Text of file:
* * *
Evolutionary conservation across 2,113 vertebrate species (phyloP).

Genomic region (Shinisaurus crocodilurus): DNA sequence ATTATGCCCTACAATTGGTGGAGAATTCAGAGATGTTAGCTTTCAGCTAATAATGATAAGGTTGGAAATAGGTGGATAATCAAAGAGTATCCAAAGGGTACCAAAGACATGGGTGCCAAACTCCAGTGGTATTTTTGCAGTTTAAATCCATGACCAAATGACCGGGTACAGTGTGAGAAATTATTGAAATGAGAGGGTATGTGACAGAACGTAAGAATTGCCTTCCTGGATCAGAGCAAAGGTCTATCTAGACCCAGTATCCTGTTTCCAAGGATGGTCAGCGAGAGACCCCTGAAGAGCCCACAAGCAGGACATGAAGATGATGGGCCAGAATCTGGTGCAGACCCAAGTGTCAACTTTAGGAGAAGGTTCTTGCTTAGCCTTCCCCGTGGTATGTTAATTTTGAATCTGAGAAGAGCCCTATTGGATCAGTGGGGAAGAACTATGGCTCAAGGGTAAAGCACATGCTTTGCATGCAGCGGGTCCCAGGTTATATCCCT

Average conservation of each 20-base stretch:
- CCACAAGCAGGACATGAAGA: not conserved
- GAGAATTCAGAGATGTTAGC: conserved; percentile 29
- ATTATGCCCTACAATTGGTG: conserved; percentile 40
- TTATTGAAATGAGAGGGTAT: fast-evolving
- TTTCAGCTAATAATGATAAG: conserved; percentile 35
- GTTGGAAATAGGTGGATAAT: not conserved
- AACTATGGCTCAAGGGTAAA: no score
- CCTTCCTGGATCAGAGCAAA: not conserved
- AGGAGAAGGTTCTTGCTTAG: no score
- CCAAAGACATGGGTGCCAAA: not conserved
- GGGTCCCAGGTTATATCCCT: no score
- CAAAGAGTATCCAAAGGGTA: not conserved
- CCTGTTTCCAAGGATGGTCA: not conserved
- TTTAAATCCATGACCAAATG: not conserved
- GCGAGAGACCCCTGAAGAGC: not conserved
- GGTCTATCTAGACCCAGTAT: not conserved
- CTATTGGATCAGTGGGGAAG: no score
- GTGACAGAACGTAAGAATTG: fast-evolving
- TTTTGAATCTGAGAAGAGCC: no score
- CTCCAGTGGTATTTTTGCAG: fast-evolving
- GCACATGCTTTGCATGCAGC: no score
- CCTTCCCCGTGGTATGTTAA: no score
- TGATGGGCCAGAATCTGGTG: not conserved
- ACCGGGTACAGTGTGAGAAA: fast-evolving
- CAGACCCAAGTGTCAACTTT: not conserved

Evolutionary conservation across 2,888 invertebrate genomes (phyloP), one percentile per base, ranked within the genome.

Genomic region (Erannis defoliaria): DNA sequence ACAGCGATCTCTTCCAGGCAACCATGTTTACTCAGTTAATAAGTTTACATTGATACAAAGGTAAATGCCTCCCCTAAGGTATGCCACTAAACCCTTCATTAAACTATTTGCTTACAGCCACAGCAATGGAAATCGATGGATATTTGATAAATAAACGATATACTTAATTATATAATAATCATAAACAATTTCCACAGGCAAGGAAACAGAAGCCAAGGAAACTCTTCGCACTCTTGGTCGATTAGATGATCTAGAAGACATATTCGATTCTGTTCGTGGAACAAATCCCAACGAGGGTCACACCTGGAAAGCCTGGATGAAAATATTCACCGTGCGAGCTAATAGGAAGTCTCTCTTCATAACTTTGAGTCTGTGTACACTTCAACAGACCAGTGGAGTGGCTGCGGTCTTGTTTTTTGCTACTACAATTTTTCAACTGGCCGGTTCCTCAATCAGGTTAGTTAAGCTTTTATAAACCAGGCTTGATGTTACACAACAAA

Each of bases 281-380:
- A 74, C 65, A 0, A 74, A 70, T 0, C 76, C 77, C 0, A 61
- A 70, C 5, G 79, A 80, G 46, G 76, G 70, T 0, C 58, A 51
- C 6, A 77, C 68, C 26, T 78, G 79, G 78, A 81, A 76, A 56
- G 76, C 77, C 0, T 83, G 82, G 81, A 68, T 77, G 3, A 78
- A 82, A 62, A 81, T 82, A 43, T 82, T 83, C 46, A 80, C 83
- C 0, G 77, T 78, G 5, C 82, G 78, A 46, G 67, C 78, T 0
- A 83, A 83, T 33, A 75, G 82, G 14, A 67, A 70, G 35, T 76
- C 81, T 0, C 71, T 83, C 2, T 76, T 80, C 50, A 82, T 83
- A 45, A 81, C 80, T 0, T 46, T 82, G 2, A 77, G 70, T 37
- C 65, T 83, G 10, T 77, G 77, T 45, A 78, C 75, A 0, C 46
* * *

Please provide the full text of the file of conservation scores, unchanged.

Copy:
Evolutionary conservation across 2,113 vertebrate species (phyloP).

Genomic region (Shinisaurus crocodilurus): DNA sequence ATTATGCCCTACAATTGGTGGAGAATTCAGAGATGTTAGCTTTCAGCTAATAATGATAAGGTTGGAAATAGGTGGATAATCAAAGAGTATCCAAAGGGTACCAAAGACATGGGTGCCAAACTCCAGTGGTATTTTTGCAGTTTAAATCCATGACCAAATGACCGGGTACAGTGTGAGAAATTATTGAAATGAGAGGGTATGTGACAGAACGTAAGAATTGCCTTCCTGGATCAGAGCAAAGGTCTATCTAGACCCAGTATCCTGTTTCCAAGGATGGTCAGCGAGAGACCCCTGAAGAGCCCACAAGCAGGACATGAAGATGATGGGCCAGAATCTGGTGCAGACCCAAGTGTCAACTTTAGGAGAAGGTTCTTGCTTAGCCTTCCCCGTGGTATGTTAATTTTGAATCTGAGAAGAGCCCTATTGGATCAGTGGGGAAGAACTATGGCTCAAGGGTAAAGCACATGCTTTGCATGCAGCGGGTCCCAGGTTATATCCCT

Average conservation of each 20-base stretch:
- CCACAAGCAGGACATGAAGA: not conserved
- GAGAATTCAGAGATGTTAGC: conserved; percentile 29
- ATTATGCCCTACAATTGGTG: conserved; percentile 40
- TTATTGAAATGAGAGGGTAT: fast-evolving
- TTTCAGCTAATAATGATAAG: conserved; percentile 35
- GTTGGAAATAGGTGGATAAT: not conserved
- AACTATGGCTCAAGGGTAAA: no score
- CCTTCCTGGATCAGAGCAAA: not conserved
- AGGAGAAGGTTCTTGCTTAG: no score
- CCAAAGACATGGGTGCCAAA: not conserved
- GGGTCCCAGGTTATATCCCT: no score
- CAAAGAGTATCCAAAGGGTA: not conserved
- CCTGTTTCCAAGGATGGTCA: not conserved
- TTTAAATCCATGACCAAATG: not conserved
- GCGAGAGACCCCTGAAGAGC: not conserved
- GGTCTATCTAGACCCAGTAT: not conserved
- CTATTGGATCAGTGGGGAAG: no score
- GTGACAGAACGTAAGAATTG: fast-evolving
- TTTTGAATCTGAGAAGAGCC: no score
- CTCCAGTGGTATTTTTGCAG: fast-evolving
- GCACATGCTTTGCATGCAGC: no score
- CCTTCCCCGTGGTATGTTAA: no score
- TGATGGGCCAGAATCTGGTG: not conserved
- ACCGGGTACAGTGTGAGAAA: fast-evolving
- CAGACCCAAGTGTCAACTTT: not conserved

Evolutionary conservation across 2,888 invertebrate genomes (phyloP), one percentile per base, ranked within the genome.

Genomic region (Erannis defoliaria): DNA sequence ACAGCGATCTCTTCCAGGCAACCATGTTTACTCAGTTAATAAGTTTACATTGATACAAAGGTAAATGCCTCCCCTAAGGTATGCCACTAAACCCTTCATTAAACTATTTGCTTACAGCCACAGCAATGGAAATCGATGGATATTTGATAAATAAACGATATACTTAATTATATAATAATCATAAACAATTTCCACAGGCAAGGAAACAGAAGCCAAGGAAACTCTTCGCACTCTTGGTCGATTAGATGATCTAGAAGACATATTCGATTCTGTTCGTGGAACAAATCCCAACGAGGGTCACACCTGGAAAGCCTGGATGAAAATATTCACCGTGCGAGCTAATAGGAAGTCTCTCTTCATAACTTTGAGTCTGTGTACACTTCAACAGACCAGTGGAGTGGCTGCGGTCTTGTTTTTTGCTACTACAATTTTTCAACTGGCCGGTTCCTCAATCAGGTTAGTTAAGCTTTTATAAACCAGGCTTGATGTTACACAACAAA

Each of bases 281-380:
- A 74, C 65, A 0, A 74, A 70, T 0, C 76, C 77, C 0, A 61
- A 70, C 5, G 79, A 80, G 46, G 76, G 70, T 0, C 58, A 51
- C 6, A 77, C 68, C 26, T 78, G 79, G 78, A 81, A 76, A 56
- G 76, C 77, C 0, T 83, G 82, G 81, A 68, T 77, G 3, A 78
- A 82, A 62, A 81, T 82, A 43, T 82, T 83, C 46, A 80, C 83
- C 0, G 77, T 78, G 5, C 82, G 78, A 46, G 67, C 78, T 0
- A 83, A 83, T 33, A 75, G 82, G 14, A 67, A 70, G 35, T 76
- C 81, T 0, C 71, T 83, C 2, T 76, T 80, C 50, A 82, T 83
- A 45, A 81, C 80, T 0, T 46, T 82, G 2, A 77, G 70, T 37
- C 65, T 83, G 10, T 77, G 77, T 45, A 78, C 75, A 0, C 46